The Archbishop Justin Welby said that the Duke of Edinburgh had a 'remarkable willingness' to 'take the hand he was dealt in life'

The Archbishop Justin Welby said that the Duke of Edinburgh had a ‘remarkable willingness’ to ‘take the hand he was dealt in life’ 

Buckingham Palace announced yesterday that Prince Philip’s ceremonial royal funeral will take place on April 17 at St George’s Chapel in Windsor Castle

It was a small, socially distanced gathering with the Queen represented by Lady Colgrain, the Lord-Lieutenant of Kent. Also in attendance was the High Sheriff of Kent, the Lord Mayor of Kent, the Sheriff of Canterbury and the chief executive of Canterbury

It was a small, socially distanced gathering with the Queen represented by Lady Colgrain, the Lord-Lieutenant of Kent. Also in attendance was the High Sheriff of Kent, the Lord Mayor of Kent, the Sheriff of Canterbury and the chief executive of Canterbury

It was a small, socially distanced gathering with the Queen represented by Lady Colgrain, the Lord-Lieutenant of Kent. Also in attendance was the High Sheriff of Kent, the Lord Mayor of Kent, the Sheriff of Canterbury and the chief executive of Canterbury 

A girl lays down flowers outside Windsor Castle today after Prince Philip died at the age of 99 on Friday morning

A girl lays down flowers outside Windsor Castle today after Prince Philip died at the age of 99 on Friday morning

A girl lays down flowers outside Windsor Castle today after Prince Philip died at the age of 99 on Friday morning

A mourner cries outside Windsor Castle this morning as the nation continues to pay tribute to the Duke of Edinburgh after his death

A mourner cries outside Windsor Castle this morning as the nation continues to pay tribute to the Duke of Edinburgh after his death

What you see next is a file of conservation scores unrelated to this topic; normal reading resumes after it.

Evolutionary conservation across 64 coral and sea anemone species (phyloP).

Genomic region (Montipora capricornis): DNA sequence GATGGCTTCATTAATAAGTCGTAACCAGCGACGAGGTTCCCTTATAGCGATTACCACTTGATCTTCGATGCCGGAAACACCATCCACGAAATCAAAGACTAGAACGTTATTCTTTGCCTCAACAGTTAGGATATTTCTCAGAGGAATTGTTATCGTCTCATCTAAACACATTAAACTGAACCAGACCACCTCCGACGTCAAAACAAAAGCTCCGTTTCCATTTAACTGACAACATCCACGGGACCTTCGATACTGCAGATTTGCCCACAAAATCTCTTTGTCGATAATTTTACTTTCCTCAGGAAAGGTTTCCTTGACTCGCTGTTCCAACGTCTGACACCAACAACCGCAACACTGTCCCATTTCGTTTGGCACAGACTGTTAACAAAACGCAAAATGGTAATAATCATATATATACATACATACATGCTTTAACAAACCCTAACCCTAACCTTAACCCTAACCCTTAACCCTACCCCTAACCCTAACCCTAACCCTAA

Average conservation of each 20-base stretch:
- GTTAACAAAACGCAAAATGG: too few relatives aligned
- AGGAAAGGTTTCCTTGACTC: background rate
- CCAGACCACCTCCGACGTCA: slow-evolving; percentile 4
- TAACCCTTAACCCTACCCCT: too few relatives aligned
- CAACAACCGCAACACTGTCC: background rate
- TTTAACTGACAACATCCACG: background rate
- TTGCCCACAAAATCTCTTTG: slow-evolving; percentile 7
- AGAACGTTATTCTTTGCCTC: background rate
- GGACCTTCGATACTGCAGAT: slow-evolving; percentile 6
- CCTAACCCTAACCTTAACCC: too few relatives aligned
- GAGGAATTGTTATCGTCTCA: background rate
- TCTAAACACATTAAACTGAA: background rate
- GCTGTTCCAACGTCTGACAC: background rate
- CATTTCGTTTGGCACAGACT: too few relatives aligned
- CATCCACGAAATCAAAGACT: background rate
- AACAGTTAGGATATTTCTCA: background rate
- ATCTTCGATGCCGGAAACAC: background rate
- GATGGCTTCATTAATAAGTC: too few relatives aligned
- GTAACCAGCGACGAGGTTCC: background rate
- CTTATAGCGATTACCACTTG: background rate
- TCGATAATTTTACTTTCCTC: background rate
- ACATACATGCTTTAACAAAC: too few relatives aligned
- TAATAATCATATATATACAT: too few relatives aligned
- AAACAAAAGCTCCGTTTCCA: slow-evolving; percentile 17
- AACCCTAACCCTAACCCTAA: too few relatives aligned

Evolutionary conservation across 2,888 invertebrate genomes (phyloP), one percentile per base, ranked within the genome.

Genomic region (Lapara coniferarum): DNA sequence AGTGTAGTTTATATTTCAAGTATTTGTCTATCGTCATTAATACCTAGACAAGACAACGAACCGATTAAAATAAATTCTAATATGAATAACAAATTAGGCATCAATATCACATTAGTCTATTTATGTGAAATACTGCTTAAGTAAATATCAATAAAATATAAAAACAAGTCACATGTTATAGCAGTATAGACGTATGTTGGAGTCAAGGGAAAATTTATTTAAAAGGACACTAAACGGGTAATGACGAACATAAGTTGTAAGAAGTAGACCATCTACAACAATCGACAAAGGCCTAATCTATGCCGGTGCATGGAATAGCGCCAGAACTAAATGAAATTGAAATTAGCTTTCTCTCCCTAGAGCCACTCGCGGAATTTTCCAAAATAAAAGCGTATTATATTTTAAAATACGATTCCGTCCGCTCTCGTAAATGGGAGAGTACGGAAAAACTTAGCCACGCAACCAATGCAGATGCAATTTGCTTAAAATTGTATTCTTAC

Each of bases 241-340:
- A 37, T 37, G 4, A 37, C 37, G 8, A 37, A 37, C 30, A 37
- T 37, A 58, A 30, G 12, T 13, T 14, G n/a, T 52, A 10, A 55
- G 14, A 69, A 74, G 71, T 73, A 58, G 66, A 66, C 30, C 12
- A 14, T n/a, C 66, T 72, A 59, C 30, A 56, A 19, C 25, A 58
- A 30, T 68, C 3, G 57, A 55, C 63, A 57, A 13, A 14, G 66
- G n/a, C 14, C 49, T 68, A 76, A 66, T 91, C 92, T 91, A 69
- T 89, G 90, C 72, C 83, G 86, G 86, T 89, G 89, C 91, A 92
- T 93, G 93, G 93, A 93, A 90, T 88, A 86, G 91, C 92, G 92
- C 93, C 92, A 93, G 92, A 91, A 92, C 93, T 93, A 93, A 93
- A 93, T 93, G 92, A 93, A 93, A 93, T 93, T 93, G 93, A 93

A mourner cries outside Windsor Castle this morning as the nation continues to pay tribute to the Duke of Edinburgh after his death

Mr Welby also paid tribute to the Duke last night and said Philip had been someone with a ‘deep and genuine sense of service and humility’.

He said: ‘It wasn’t ‘me, me, me’. It was about the world, about those he served, and in doing that his own role was more and more significant.

‘He had a righteous impatience. He would not accept the status quo. If things were not right, he would say so and say so quickly, and clearly, and often bluntly.

‘Prince Philip, also though, had a deep and genuine sense of service and humility.’

He described him as someone who ‘knew the talents he had and what he could bring, and he brought them 100%, at full throttle, right through his life’.  

The Duke will be taken to St George’s Chapel at Windsor Castle on a Land Rover he helped to design, and will be flanked by pall bearers from the Royal Marines, Regiments, Corps and Air Stations.

The decision to carry Philip in the custom-built car comes after he is said to have told the Queen: ‘Just stick me in the back of a Land Rover and drive me to Windsor.’

Immediately behind the Land Rover, the Prince of Wales and other members of the family, likely to be the Duke’s other children and some of his grandchildren including Harry and William, will proceed on foot.

Prince Harry will travel to the UK to be with his family for the service, but his wife Meghan will remain at their home in California after being ‘advised not to travel’ by her doctor.